Visually, there isn’t a ton going on here. While there are some impressively large sprites used in Letter Go Round when you finish a stage, there is no scrolling or parallax and both games exist on static backgrounds. This is not a great looking game – I’d put it near the bottom of the range of acceptable for an educational title.
Sound effects were acceptable, and music was shockingly good. That’s not to say that it was good enough to hang with the greats on NES, but for an educational game of that era it was definitely above average.
Verdict: Back on the shelf. I can see breaking this out for my daughter when she’s a little older, but I have no more interest in it.
Gauntlet II (Giant Bomb|Wikipedia) is an early arcade game ported to the NES featuring 4 player support via a multitap. Like its arcade ancestor, it is a top down dungeon crawler where your goal is to gather food and loot and make it to the end of the level. Food increases your health which slowly ticks down, and money simply adds to your score. Most levels have some sort of gimmick – the exit may move, the walls may be invisible, or there may be hidden tiles that stun you. This certainly adds some variety to what is a simple game. You can move using the d-pad and attack using the B button, but that’s it. Enemies are not very bright and simply swarm towards you. To be honest, playing this by myself was a bit of a bore – I imagine when it was new it was fairly fun, but the gameplay is very simplistic, repetitive, and not very interesting.
Visuals were fair, with sprites relatively small and lacking detail but enough to identify them at a glance. The system did seem to manage to keep lots of enemies, even of different types, on screen at the same time without issue. I will also say this – I did not see any sprite flicker at all when I played, which is a rarity on NES titles.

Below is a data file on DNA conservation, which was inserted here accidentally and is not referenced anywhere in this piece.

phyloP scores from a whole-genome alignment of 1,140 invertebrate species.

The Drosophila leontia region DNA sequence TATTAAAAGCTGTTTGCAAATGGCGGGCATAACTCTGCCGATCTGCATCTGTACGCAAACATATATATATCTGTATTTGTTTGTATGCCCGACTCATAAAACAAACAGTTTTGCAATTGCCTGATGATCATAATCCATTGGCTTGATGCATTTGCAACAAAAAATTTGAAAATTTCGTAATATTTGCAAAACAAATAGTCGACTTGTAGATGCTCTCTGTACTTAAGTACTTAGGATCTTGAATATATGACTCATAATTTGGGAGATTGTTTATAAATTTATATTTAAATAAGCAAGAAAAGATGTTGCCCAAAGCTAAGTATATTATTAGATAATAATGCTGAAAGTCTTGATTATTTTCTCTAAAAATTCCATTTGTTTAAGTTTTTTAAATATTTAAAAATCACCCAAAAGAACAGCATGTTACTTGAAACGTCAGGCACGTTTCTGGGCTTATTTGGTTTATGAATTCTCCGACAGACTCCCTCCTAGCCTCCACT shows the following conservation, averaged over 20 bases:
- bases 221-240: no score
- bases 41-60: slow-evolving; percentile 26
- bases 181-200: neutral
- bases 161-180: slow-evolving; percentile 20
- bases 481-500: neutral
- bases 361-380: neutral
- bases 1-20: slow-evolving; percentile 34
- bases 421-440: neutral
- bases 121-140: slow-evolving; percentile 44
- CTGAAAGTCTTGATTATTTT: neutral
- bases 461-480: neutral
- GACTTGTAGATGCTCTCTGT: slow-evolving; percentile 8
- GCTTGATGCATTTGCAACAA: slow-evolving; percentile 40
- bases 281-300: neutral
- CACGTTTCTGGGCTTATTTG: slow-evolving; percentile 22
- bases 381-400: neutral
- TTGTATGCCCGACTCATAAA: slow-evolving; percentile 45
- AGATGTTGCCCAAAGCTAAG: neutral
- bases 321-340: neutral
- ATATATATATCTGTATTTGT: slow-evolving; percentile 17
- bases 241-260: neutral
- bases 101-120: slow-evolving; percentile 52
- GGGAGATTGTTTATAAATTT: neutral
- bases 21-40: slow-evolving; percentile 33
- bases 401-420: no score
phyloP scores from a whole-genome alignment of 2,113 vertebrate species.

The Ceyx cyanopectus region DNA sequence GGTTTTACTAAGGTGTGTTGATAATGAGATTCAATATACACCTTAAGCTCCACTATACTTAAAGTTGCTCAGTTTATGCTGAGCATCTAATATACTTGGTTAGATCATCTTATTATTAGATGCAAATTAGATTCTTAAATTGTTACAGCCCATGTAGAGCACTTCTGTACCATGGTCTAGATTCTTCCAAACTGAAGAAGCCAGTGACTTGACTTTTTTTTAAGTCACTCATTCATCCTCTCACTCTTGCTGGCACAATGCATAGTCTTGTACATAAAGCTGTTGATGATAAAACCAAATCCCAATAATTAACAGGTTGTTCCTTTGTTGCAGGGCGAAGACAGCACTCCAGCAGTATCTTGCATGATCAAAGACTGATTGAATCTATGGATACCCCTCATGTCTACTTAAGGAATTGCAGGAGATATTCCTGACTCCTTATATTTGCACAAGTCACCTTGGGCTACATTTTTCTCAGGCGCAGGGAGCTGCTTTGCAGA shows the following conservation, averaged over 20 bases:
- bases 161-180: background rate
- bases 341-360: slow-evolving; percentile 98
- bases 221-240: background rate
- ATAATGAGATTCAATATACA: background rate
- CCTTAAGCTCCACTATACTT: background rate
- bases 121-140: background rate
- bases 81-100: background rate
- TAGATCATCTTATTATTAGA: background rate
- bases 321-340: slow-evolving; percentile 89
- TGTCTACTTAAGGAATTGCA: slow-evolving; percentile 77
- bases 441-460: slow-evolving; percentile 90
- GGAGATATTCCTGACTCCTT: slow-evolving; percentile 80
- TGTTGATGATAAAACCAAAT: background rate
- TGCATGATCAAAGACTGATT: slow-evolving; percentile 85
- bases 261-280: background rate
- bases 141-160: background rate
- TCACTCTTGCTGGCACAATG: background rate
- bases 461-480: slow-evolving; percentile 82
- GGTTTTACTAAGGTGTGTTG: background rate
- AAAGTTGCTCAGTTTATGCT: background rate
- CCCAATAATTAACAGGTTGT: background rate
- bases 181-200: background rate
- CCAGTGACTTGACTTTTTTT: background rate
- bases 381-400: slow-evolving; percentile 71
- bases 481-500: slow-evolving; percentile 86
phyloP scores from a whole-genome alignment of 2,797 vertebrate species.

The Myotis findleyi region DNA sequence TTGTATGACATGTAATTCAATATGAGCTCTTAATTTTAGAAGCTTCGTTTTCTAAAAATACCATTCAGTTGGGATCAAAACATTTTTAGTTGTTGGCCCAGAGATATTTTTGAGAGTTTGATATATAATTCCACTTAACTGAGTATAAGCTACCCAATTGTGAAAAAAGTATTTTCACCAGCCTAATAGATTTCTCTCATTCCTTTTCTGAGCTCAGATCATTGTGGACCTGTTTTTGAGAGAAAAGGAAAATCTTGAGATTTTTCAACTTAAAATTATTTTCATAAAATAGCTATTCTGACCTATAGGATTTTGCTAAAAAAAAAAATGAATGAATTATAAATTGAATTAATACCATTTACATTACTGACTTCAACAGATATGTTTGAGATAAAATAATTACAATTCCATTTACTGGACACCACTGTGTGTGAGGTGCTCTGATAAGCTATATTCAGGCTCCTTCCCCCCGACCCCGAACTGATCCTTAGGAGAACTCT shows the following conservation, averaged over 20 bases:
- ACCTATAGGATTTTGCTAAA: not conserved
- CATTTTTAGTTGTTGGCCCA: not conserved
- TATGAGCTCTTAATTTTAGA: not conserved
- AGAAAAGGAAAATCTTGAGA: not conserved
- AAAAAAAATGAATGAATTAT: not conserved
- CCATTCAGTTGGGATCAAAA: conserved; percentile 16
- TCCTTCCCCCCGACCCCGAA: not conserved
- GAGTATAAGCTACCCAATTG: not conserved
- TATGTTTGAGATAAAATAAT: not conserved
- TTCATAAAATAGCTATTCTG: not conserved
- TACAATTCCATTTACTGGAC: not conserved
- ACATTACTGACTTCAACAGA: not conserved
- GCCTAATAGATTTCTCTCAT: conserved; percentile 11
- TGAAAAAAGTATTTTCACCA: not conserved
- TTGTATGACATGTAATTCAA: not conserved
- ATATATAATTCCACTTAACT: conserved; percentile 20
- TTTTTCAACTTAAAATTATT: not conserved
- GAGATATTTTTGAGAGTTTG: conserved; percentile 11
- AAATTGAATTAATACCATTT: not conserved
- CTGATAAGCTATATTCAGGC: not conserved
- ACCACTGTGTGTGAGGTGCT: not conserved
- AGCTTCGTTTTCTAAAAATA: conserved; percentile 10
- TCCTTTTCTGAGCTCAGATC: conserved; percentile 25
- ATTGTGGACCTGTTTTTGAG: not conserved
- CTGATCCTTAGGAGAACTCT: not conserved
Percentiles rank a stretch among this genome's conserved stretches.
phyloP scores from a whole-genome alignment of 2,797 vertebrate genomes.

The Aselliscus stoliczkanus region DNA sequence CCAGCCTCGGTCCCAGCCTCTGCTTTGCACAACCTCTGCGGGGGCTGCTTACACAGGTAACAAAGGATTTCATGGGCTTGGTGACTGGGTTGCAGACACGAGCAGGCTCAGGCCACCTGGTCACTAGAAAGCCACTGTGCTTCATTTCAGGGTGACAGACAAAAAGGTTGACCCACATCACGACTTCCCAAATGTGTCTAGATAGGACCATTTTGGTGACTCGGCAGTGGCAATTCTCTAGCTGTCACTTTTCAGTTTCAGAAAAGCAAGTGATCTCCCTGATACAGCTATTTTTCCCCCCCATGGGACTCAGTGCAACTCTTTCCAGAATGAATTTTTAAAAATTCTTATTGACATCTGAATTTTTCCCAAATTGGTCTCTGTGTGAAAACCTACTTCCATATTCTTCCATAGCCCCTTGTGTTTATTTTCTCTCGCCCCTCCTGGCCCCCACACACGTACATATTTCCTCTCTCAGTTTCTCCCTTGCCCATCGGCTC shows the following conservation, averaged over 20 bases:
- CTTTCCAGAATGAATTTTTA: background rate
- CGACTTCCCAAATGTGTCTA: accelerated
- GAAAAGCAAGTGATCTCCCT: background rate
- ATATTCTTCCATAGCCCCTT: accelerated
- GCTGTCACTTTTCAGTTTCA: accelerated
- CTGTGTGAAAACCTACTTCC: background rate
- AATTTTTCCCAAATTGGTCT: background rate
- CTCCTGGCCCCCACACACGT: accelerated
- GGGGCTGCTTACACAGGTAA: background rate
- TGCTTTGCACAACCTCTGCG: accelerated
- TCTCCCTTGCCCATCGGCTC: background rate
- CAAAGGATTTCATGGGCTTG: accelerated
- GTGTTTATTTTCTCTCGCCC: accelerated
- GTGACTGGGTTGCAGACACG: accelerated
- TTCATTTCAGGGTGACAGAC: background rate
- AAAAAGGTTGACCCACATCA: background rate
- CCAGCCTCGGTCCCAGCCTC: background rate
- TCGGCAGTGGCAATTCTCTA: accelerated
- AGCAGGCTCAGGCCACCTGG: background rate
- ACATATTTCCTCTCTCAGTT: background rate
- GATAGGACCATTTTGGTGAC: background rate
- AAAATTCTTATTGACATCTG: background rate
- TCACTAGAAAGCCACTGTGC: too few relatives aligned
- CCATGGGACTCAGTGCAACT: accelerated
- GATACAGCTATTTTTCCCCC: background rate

Sound was sub par here. Stages did not have any music – in fact, the only music I heard in the game was at the title screen and between stages. Sound effects ranged from acceptable to screechingly loud and obnoxious.There was also some digitized voice work that was quite good. Overall though, sound is pretty bad here.
Verdict: Back on the shelf. Not very fun with just one player, and the simplistic gameplay and sometimes jarring sound effects mean I probably won’t go back.
Golgo 13: Top Secret Episode (Giant Bomb|Wikipedia) is based on a Japanese manga character who (from what I understand) has some similarities to James Bond. The game is notable for a few reasons – one, it has a diverse set of gameplay types and is fairly competent in all of them. It also has probably the most cinematic presentation I’ve ever seen on an NES title – there are full screen cut scenes with large detailed sprites. Also, it is notorious for being one of the few NES titles to feature sex – when injured, you can regain health by ‘visiting’ a female associate at a hotel. Growing up, I never heard of this game nor did I know anyone that had it – one of my favorite aspects of 8 and 16 bit systems is that there are a ton of titles waiting to be discovered, just like this.
Gameplay is a strong suit of Golgo 13, and it’s hard to describe – it does act like several different games in one. The primary mode acts as a platformer where you walk around a street and fight the occasional enemy – this mode reminds me of Rolling Thunder. Occasionally when walking, you’ll be interrupted with a first person shooting gallery mode, where you need to shoot down helicopters and ground based assailants who are shooting at you. There is also a side scrolling shmup style mode. All of this is impressive in that it all works fairly well. There are some issues with the normal platforming mode – mainly, you can’t duck and shoot at the same time even though enemies can so some damage is not avoidable. If you do manage to die (and you will – a lot), the game places you back at a recent checkpoint – a nice touch. I would have appreciated it if the developers had included a save slot or password system, but they didn’t. Bummer.